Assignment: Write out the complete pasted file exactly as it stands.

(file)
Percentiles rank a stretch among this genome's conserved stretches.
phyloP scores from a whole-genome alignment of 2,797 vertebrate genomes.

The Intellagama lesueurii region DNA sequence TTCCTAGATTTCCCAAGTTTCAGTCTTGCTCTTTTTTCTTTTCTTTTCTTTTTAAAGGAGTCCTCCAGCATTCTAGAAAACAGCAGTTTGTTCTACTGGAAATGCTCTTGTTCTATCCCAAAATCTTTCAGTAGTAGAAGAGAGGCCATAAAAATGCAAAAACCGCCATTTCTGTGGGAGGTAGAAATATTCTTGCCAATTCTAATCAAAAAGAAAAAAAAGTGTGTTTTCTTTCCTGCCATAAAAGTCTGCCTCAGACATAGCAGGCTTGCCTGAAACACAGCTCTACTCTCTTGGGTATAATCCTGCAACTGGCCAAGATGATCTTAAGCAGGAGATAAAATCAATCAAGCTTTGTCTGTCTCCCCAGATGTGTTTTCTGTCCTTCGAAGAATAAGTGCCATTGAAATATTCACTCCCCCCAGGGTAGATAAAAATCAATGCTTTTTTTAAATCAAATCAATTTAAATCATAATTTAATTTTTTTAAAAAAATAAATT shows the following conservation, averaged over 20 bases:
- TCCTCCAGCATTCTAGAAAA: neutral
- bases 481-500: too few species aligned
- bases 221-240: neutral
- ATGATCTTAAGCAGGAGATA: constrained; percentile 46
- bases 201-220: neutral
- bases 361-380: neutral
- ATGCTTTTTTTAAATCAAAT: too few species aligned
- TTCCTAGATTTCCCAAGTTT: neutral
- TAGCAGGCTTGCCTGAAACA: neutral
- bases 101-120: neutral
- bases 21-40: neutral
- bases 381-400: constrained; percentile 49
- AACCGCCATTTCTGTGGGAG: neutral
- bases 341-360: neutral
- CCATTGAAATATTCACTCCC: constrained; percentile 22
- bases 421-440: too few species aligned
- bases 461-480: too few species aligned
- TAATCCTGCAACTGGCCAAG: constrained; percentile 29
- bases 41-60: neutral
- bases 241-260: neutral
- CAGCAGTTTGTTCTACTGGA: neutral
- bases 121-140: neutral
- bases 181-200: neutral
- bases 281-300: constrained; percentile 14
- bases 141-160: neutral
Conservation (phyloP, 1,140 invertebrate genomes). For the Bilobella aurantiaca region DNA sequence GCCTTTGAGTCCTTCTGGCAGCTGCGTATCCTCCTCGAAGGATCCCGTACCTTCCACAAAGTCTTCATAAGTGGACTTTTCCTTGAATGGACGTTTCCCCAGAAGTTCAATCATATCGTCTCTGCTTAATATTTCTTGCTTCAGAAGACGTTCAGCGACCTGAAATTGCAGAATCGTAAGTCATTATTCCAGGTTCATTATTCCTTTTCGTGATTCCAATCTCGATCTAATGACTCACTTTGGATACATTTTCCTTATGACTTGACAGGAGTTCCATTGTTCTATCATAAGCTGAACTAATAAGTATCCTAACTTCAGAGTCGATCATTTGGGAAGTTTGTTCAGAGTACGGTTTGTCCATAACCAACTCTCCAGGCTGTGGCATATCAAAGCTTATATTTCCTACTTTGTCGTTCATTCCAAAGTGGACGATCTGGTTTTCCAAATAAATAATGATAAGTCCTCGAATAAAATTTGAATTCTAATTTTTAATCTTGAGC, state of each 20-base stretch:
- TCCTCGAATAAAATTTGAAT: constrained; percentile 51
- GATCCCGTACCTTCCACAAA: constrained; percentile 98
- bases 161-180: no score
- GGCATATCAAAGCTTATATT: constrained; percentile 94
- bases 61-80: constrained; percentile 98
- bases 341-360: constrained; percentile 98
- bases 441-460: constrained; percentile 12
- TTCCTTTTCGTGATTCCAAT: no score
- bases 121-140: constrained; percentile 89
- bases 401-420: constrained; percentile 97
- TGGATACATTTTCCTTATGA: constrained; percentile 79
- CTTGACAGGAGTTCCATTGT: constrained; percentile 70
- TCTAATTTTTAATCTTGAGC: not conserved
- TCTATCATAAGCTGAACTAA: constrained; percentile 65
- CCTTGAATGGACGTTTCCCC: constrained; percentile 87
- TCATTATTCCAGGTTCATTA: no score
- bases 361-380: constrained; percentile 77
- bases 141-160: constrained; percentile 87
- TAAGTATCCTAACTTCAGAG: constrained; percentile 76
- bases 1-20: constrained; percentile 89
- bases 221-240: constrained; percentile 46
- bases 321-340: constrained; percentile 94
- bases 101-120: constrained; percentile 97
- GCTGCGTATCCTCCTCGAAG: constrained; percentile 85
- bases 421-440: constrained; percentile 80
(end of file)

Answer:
Percentiles rank a stretch among this genome's conserved stretches.
phyloP scores from a whole-genome alignment of 2,797 vertebrate genomes.

The Intellagama lesueurii region DNA sequence TTCCTAGATTTCCCAAGTTTCAGTCTTGCTCTTTTTTCTTTTCTTTTCTTTTTAAAGGAGTCCTCCAGCATTCTAGAAAACAGCAGTTTGTTCTACTGGAAATGCTCTTGTTCTATCCCAAAATCTTTCAGTAGTAGAAGAGAGGCCATAAAAATGCAAAAACCGCCATTTCTGTGGGAGGTAGAAATATTCTTGCCAATTCTAATCAAAAAGAAAAAAAAGTGTGTTTTCTTTCCTGCCATAAAAGTCTGCCTCAGACATAGCAGGCTTGCCTGAAACACAGCTCTACTCTCTTGGGTATAATCCTGCAACTGGCCAAGATGATCTTAAGCAGGAGATAAAATCAATCAAGCTTTGTCTGTCTCCCCAGATGTGTTTTCTGTCCTTCGAAGAATAAGTGCCATTGAAATATTCACTCCCCCCAGGGTAGATAAAAATCAATGCTTTTTTTAAATCAAATCAATTTAAATCATAATTTAATTTTTTTAAAAAAATAAATT shows the following conservation, averaged over 20 bases:
- TCCTCCAGCATTCTAGAAAA: neutral
- bases 481-500: too few species aligned
- bases 221-240: neutral
- ATGATCTTAAGCAGGAGATA: constrained; percentile 46
- bases 201-220: neutral
- bases 361-380: neutral
- ATGCTTTTTTTAAATCAAAT: too few species aligned
- TTCCTAGATTTCCCAAGTTT: neutral
- TAGCAGGCTTGCCTGAAACA: neutral
- bases 101-120: neutral
- bases 21-40: neutral
- bases 381-400: constrained; percentile 49
- AACCGCCATTTCTGTGGGAG: neutral
- bases 341-360: neutral
- CCATTGAAATATTCACTCCC: constrained; percentile 22
- bases 421-440: too few species aligned
- bases 461-480: too few species aligned
- TAATCCTGCAACTGGCCAAG: constrained; percentile 29
- bases 41-60: neutral
- bases 241-260: neutral
- CAGCAGTTTGTTCTACTGGA: neutral
- bases 121-140: neutral
- bases 181-200: neutral
- bases 281-300: constrained; percentile 14
- bases 141-160: neutral
Conservation (phyloP, 1,140 invertebrate genomes). For the Bilobella aurantiaca region DNA sequence GCCTTTGAGTCCTTCTGGCAGCTGCGTATCCTCCTCGAAGGATCCCGTACCTTCCACAAAGTCTTCATAAGTGGACTTTTCCTTGAATGGACGTTTCCCCAGAAGTTCAATCATATCGTCTCTGCTTAATATTTCTTGCTTCAGAAGACGTTCAGCGACCTGAAATTGCAGAATCGTAAGTCATTATTCCAGGTTCATTATTCCTTTTCGTGATTCCAATCTCGATCTAATGACTCACTTTGGATACATTTTCCTTATGACTTGACAGGAGTTCCATTGTTCTATCATAAGCTGAACTAATAAGTATCCTAACTTCAGAGTCGATCATTTGGGAAGTTTGTTCAGAGTACGGTTTGTCCATAACCAACTCTCCAGGCTGTGGCATATCAAAGCTTATATTTCCTACTTTGTCGTTCATTCCAAAGTGGACGATCTGGTTTTCCAAATAAATAATGATAAGTCCTCGAATAAAATTTGAATTCTAATTTTTAATCTTGAGC, state of each 20-base stretch:
- TCCTCGAATAAAATTTGAAT: constrained; percentile 51
- GATCCCGTACCTTCCACAAA: constrained; percentile 98
- bases 161-180: no score
- GGCATATCAAAGCTTATATT: constrained; percentile 94
- bases 61-80: constrained; percentile 98
- bases 341-360: constrained; percentile 98
- bases 441-460: constrained; percentile 12
- TTCCTTTTCGTGATTCCAAT: no score
- bases 121-140: constrained; percentile 89
- bases 401-420: constrained; percentile 97
- TGGATACATTTTCCTTATGA: constrained; percentile 79
- CTTGACAGGAGTTCCATTGT: constrained; percentile 70
- TCTAATTTTTAATCTTGAGC: not conserved
- TCTATCATAAGCTGAACTAA: constrained; percentile 65
- CCTTGAATGGACGTTTCCCC: constrained; percentile 87
- TCATTATTCCAGGTTCATTA: no score
- bases 361-380: constrained; percentile 77
- bases 141-160: constrained; percentile 87
- TAAGTATCCTAACTTCAGAG: constrained; percentile 76
- bases 1-20: constrained; percentile 89
- bases 221-240: constrained; percentile 46
- bases 321-340: constrained; percentile 94
- bases 101-120: constrained; percentile 97
- GCTGCGTATCCTCCTCGAAG: constrained; percentile 85
- bases 421-440: constrained; percentile 80